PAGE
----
Author: Fr. Seraphim (Rose)
Pages: 336 (40 pages of photographs)
Hieromonk Seraphim Rose is well known to many as an Orthodox Christian writer. He edited The Orthodox Word and authored numerous articles and several books-including the best-selling Orthodoxy and the Religion of the Future and The Soul After Death—before his tragically early death, in 1982, at the age of 48.
More personal and spontaneous than his formal writings, these letters reveal the development of many ideas that came to form the core of his teachings. There is the call for “less head, more heart”-“Do not trust your mind too much; thinking must be refined by suffering, or it will not stand the test of these cruel times”—and his increasing emphasis on the “royal path,” the need to steer between the dangers of modernism and ecumenism to the left and the more subtle dangers of phariseeism—what Fr. Seraphim called “the correctness disease”—to the right. The letters are instructive, engaging, and strikingly relevant.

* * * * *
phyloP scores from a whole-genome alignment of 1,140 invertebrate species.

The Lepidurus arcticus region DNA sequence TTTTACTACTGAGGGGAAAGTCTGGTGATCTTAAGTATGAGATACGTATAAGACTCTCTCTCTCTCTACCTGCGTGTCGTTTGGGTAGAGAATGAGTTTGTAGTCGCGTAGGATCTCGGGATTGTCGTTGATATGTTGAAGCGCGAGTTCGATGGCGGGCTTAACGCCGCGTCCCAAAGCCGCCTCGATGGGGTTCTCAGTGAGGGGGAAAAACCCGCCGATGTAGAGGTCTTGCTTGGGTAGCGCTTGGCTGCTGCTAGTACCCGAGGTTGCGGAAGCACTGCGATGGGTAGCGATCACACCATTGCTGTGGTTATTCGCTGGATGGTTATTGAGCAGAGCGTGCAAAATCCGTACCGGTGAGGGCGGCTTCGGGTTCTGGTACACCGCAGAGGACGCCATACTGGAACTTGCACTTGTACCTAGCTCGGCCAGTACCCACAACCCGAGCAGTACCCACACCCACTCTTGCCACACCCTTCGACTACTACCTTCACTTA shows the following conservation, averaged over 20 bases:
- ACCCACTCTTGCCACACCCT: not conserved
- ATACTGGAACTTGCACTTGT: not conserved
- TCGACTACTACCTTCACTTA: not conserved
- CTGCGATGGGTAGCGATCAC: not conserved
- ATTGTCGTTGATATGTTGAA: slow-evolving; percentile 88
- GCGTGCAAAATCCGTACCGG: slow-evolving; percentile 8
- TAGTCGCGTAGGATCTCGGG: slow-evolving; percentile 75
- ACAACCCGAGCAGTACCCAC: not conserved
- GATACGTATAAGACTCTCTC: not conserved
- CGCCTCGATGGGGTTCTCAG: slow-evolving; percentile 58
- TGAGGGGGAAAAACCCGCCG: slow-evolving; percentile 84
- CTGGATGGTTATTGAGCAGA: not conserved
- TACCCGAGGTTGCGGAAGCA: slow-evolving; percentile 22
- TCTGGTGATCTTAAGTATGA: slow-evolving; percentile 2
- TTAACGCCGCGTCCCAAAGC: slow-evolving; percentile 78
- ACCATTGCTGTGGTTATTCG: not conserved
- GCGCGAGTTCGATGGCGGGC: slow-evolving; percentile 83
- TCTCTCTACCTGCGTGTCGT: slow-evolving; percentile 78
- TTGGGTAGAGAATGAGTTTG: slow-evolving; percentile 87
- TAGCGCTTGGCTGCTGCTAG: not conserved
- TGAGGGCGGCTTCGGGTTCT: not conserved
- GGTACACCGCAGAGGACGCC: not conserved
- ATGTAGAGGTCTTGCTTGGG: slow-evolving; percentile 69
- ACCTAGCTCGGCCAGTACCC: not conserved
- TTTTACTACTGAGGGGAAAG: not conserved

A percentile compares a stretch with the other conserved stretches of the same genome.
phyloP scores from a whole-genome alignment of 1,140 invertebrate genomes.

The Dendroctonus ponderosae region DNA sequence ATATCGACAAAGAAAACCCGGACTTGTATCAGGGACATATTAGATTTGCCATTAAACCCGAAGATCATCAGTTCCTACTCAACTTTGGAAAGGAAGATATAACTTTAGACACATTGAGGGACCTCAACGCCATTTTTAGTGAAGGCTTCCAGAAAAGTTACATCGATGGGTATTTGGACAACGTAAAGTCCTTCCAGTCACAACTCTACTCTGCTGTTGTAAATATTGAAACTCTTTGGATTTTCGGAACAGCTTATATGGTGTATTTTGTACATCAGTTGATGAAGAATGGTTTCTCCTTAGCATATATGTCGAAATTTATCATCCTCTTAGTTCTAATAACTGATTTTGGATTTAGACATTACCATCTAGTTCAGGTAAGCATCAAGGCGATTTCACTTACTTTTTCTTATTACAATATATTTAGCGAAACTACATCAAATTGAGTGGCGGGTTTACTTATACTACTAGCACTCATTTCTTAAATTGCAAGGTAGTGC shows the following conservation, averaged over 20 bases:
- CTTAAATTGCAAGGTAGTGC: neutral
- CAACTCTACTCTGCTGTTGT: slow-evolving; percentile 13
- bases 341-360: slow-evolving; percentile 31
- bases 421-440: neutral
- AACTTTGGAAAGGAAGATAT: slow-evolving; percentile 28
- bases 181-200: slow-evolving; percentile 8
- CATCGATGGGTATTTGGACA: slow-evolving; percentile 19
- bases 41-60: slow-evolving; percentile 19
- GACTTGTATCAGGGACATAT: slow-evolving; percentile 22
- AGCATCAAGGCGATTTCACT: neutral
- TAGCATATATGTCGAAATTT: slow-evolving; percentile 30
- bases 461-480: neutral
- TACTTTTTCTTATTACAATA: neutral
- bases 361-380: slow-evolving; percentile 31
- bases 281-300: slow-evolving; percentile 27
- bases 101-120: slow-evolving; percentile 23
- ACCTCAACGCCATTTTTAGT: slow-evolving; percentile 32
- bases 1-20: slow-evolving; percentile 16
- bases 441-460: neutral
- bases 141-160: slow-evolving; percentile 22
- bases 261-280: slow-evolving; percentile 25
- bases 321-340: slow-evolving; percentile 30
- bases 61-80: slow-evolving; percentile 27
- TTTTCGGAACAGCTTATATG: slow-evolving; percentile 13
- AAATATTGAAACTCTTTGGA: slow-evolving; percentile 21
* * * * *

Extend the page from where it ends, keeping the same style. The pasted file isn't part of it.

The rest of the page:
This correspondence is particularly valuable in revealing for the first time Fr. Seraphim as a spiritual father: unpretentious, never overbearing, guiding, never dictating, always bringing into focus the very essence of Christianity. Here is Fr. Seraphim in the mission fields, and in the daily struggle of monastic life in the northern California wilderness. From these letters there emerges a truthful portrait of Fr. Seraphim in his spiritual maturity, compelling by virtue of who he was as much as by what he wrote. His own unstinting devotion to Christ, after a restless search for truth in his youth, gives weight to his counsel, bluntly expressed in his conviction that today “one cannot be a half-hearted Christian, but only entirely or not at all.”